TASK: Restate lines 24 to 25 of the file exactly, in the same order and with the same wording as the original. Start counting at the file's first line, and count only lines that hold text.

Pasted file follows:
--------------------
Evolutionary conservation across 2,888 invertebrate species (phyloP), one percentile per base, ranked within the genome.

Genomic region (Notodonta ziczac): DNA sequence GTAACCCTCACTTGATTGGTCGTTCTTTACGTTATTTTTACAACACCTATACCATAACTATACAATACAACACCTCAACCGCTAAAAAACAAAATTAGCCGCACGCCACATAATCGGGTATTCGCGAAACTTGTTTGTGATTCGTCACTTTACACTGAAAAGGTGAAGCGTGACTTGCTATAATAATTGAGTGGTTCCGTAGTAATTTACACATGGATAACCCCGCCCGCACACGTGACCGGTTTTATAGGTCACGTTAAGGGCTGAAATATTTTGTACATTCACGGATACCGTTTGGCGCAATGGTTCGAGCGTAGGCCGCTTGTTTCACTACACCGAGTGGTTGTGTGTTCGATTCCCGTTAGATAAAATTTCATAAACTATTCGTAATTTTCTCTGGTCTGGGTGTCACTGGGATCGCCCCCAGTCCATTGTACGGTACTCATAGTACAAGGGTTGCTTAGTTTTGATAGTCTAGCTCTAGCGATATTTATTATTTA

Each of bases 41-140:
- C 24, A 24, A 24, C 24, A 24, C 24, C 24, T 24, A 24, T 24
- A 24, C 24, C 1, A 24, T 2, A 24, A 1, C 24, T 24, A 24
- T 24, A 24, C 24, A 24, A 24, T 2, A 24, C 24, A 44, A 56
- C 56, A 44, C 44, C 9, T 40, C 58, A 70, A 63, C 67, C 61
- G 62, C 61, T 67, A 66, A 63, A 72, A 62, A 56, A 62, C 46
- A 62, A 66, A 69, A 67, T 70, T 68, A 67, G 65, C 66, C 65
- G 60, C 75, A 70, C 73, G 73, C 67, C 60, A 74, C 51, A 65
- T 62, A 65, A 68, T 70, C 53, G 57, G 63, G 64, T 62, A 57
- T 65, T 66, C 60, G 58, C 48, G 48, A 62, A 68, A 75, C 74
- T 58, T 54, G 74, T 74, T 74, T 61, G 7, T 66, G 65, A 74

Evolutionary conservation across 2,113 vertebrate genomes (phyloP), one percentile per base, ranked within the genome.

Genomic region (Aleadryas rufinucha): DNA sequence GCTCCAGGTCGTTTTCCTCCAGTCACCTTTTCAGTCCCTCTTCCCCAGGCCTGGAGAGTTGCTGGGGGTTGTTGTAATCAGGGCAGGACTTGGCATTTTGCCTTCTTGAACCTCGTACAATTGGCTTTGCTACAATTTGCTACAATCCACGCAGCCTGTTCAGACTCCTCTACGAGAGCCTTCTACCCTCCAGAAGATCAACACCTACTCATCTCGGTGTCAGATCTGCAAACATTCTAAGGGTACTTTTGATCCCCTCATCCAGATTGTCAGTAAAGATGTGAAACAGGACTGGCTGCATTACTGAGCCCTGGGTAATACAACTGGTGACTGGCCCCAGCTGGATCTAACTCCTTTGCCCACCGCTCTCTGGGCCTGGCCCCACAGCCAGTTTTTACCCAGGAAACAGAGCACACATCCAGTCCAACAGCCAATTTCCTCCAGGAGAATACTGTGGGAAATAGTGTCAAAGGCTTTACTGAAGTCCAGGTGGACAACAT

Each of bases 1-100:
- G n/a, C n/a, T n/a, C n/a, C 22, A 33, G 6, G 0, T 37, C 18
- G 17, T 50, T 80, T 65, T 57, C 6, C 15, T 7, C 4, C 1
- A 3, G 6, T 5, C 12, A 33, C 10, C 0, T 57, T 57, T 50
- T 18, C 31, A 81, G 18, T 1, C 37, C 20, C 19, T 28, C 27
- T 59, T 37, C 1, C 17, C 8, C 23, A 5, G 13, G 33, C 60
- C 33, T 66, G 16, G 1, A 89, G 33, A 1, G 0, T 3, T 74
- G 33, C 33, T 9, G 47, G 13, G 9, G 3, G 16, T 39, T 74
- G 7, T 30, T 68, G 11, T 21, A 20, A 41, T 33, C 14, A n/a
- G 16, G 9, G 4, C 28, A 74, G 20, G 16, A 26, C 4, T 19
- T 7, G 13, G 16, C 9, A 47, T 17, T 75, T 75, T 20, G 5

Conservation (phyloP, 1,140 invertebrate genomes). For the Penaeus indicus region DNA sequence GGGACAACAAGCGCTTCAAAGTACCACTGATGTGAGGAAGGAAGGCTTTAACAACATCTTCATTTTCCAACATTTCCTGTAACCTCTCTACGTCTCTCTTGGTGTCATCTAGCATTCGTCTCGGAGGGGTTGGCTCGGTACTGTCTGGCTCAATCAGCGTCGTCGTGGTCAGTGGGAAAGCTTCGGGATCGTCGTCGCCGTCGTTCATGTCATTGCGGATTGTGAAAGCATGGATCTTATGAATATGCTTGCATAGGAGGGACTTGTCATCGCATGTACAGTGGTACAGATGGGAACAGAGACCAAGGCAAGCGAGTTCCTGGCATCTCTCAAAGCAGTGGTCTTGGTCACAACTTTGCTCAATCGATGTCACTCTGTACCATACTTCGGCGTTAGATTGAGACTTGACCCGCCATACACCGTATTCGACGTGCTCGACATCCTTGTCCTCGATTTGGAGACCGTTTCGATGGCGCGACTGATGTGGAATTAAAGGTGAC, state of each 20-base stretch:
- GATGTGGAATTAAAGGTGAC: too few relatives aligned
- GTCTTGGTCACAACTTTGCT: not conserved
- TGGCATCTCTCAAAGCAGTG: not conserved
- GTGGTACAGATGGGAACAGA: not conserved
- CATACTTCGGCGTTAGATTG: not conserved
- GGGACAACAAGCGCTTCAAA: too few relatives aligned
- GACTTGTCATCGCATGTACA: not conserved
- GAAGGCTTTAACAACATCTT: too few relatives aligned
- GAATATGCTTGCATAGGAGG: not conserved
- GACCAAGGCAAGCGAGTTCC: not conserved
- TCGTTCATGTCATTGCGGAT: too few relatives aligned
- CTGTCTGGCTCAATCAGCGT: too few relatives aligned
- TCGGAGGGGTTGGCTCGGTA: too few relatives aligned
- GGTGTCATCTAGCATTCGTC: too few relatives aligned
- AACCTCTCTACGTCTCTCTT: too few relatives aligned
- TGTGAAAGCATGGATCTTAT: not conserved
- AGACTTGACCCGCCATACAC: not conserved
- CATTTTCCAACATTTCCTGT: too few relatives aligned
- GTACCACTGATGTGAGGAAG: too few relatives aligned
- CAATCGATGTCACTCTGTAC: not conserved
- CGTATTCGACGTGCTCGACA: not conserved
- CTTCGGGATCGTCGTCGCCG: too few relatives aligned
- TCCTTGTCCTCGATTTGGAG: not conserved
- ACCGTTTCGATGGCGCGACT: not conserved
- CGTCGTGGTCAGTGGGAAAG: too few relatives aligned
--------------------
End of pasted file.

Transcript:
- G 7, T 30, T 68, G 11, T 21, A 20, A 41, T 33, C 14, A n/a
- G 16, G 9, G 4, C 28, A 74, G 20, G 16, A 26, C 4, T 19